The Difference Between Online Copywriting and Offline Copywriting

Online copywriting -vs- offline copywriting

One question I get asked a lot is “how is online sales copy any different than offline sales copy?”

Well, this question has been batted around by many self proclaimed experts over the past couple decades. And I don’t have a ton of new insights (mostly because the topic just isn’t worthy of a lengthy debate)

But what I will do for you is lay it down as simply as possible, so we can all have an easy to understand grasp of the concept.

So if that sounds good to you, then here’s a short and sweet comparison between online copywriting and offline copywriting…


(Note: I’m talking about written sales pages right now. Because audio and video have similar standards, both online and offline)


When it comes to the written word… the truth is, online copywriting is not much different from offline copywriting. Both online and offline copy needs to..

  • speak to your audience about something that interests them
  • be easy to read, and understand
  • engage your audience
  • present a compelling offer, and a call to action

The psychological principles that sell products offline are the same principles that sell online. The main difference comes down to how you structure and format the piece.


One difference is that offline is more limited by space and cost restrictions. A web page can potentially scroll on forever without the price going up. But with a printed piece (in a magazine, newspaper, direct mail, etc.) the bigger it gets… the more expensive it gets to print.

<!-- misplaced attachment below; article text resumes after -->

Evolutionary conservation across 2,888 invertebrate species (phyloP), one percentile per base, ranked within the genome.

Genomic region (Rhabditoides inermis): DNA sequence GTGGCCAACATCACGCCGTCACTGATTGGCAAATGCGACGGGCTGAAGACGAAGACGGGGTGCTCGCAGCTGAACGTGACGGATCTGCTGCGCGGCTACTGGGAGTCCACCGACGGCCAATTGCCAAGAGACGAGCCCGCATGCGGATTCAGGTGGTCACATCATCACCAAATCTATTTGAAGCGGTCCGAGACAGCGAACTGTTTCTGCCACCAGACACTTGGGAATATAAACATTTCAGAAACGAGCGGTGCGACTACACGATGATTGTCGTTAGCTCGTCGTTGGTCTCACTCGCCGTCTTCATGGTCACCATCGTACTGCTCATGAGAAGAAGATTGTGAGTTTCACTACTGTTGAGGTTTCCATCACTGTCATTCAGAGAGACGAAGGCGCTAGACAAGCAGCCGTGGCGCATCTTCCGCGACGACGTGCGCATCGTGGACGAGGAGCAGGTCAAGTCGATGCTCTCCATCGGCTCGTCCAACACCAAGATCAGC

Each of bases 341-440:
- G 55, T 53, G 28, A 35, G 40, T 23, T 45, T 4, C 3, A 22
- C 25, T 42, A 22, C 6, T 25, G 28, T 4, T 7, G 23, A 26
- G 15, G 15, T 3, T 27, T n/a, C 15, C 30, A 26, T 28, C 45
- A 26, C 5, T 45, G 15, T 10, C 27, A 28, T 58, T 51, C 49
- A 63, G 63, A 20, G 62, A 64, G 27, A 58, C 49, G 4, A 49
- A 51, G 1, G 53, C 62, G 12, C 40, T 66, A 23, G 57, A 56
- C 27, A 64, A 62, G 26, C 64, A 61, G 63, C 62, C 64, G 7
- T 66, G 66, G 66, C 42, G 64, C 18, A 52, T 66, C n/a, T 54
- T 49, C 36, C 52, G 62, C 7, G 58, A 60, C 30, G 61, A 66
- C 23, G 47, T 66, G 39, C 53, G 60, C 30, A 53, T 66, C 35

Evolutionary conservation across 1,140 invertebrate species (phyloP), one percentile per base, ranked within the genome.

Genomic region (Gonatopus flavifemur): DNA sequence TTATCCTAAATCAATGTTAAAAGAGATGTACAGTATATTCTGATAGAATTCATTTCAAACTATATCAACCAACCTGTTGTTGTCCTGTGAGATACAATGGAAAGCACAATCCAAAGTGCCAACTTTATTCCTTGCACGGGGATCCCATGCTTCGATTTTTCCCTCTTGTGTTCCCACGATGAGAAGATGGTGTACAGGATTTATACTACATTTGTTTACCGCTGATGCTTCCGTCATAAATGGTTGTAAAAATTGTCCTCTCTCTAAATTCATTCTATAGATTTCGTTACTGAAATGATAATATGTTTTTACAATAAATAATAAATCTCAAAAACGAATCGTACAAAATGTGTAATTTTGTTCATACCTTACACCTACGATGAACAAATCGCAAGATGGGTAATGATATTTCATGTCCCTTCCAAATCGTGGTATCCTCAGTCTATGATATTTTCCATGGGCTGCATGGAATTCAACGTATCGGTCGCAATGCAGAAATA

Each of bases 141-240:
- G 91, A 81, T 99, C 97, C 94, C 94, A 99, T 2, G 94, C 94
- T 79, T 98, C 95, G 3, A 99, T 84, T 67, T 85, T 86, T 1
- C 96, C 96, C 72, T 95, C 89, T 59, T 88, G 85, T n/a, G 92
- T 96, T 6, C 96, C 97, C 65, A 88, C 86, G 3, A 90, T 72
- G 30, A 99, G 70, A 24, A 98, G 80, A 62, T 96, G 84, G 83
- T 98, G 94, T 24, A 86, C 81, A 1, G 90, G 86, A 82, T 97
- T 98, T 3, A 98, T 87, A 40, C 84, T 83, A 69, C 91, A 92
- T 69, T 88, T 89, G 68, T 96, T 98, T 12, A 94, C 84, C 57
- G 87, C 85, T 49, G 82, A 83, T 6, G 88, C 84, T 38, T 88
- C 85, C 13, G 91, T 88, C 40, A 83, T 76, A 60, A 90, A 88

Another difference (and this is the big one) is the eye strain factor

Take a look at any book, magazine, newspaper or piece of mail. Then compare it to your digital screen.

A printed page is easier on the eyes, which means we can often use a smaller font… longer sentences and bigger paragraphs… and tighter grouping in our structure.

But online, we’re reading the words on a back-lit screen, which is much harder on our eyes. And that alone is enough to warrant different formatting.


When it comes to writing online, “whitespace” is our friend. We need to use shorter sentences, and break up the paragraphs with more whitespace and subheads. Because when someone lands on our page, if they’re greeted with big blocks of text, most people won’t stick around to read all of your brilliant words.

Take a look at this page for example (it’s not a sales piece but the formatting concept is still the same) – There’s a big headline… short sentences and paragraphs… lots of whitespace between thoughts… and even a bold subhead helps break up the page a bit more.

This type of format is easy to look at, and there’s lots of resting places along the way which makes it easy for you to take a breather, without losing your place.


Another great element that helps (and I’m the first to admit that I need to follow this advice a bit more, myself) is to have a few pictures scattered throughout the piece. This also gives your readers a place to rest from all the text on the page.

BIG word of caution when it comes to adding pictures on your page… make sure the images relate to what you’re writing about. (I can’t even count how many times I’ve seen images on someone’s page that have nothing to do with the article)

Peoples eyes are easily pulled towards images (and away from the text) on a page, and if the picture doesn’t have anything to do with the copy, then it’ll break the train of thought that you’ve worked so hard to establish with your writing.

Your copy is what’s doing the selling. Pictures should play a supporting role, and should enhance your readers experience. They should not break the flow of your message.


OK, before I turn this blog post into a full length article, I’ll end it here.

My greatest desire is that I’ve helped you see how online copywriting is really only different from offline copywriting, when it comes to the basic structure and formatting of the piece. Other than that, they both serve the same purpose. And that’s to present your offer in the best way possible for your target audience.


Until next time…

Here’s to writing more compelling copy, more often.

All the best,

Posted in Copywriting, Offline Copywriting, Online Copywriting and tagged , , .

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